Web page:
Field Programmable Gate Array Controlled Autonomous Car

Open Access
Crain, Austin Taylor
Area of Honors:
Electrical Engineering
Bachelor of Science
Document Type:
Thesis Supervisors:
  • Hal Scholz, Thesis Supervisor
  • Jeffrey Scott Mayer, Honors Advisor
  • Field Programmable Gate Array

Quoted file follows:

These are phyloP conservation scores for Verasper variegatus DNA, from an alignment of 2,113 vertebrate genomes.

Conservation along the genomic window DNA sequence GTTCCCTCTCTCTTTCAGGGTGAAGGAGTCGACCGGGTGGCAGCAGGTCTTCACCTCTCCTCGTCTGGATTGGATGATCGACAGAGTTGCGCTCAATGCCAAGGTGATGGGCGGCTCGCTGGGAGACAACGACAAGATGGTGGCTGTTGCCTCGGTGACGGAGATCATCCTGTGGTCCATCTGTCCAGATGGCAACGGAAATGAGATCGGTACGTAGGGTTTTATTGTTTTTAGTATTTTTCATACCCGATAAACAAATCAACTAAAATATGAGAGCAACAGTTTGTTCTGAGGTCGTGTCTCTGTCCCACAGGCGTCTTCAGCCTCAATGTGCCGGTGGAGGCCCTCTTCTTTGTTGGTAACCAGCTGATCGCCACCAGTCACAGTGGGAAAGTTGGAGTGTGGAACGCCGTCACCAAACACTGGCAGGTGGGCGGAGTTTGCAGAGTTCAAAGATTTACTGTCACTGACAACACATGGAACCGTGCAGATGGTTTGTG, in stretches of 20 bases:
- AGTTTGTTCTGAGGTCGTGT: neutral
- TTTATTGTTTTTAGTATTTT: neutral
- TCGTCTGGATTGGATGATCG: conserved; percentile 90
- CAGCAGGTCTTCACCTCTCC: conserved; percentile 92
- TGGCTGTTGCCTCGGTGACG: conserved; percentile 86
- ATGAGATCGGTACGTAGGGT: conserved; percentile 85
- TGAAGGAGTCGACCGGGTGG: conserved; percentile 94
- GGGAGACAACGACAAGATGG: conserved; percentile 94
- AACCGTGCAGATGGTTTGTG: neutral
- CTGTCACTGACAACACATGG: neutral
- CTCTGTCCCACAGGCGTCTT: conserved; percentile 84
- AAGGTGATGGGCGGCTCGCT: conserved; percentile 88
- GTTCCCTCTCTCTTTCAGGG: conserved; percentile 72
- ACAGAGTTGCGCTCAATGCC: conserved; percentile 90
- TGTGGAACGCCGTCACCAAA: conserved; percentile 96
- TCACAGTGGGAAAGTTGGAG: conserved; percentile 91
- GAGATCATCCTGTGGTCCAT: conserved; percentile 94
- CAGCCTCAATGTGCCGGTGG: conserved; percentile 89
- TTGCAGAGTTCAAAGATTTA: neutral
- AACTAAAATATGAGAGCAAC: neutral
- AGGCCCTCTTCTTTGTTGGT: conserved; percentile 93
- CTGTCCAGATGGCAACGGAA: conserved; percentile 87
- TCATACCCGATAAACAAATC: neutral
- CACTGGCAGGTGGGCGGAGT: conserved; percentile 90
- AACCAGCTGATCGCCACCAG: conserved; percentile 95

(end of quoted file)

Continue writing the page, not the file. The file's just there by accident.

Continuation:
As industries, such as the auto-industry, continue to add computer aided control to their products, more and more is required from the hardware that is embedded in their products. New designs must work faster and handle more situations which require more processing power. Currently, the preferred method of computer aided control utilizes microprocessors. While this method is effective to handle simple situations, more complicated situations that require parallel processing are becoming a reality. One of the possible alternatives to using microprocessors to handle parallel processing is a Field Programmable Gate Array (FPGA). An FPGA is an integrated circuit made up of a collection of logic gates. An FPGA is programmable in the sense that the logic gates it contains can be programmatically wired together to create a system that responds to inputs predictably. The logic gates can be wired together using a dataflow language, such as Verilog. Since logic gates are independently connected to each other, they can operate in parallel. This enables FPGAs to operate in parallel. The goal of this project is to build an autonomous FPGA controlled car. The car would have Ultrasonic Distance Sensors to gather input about the surroundings. The data would be forwarded from the distance sensors to the FPGA. The FPGA would then use the data obtained from the distance sensors to make decisions about how to move the car. The FPGA moves the car using an H-bridge connected to a drive motor and a steering motor. The main focus of this project is the algorithms used to decide which directions to go and their effectiveness.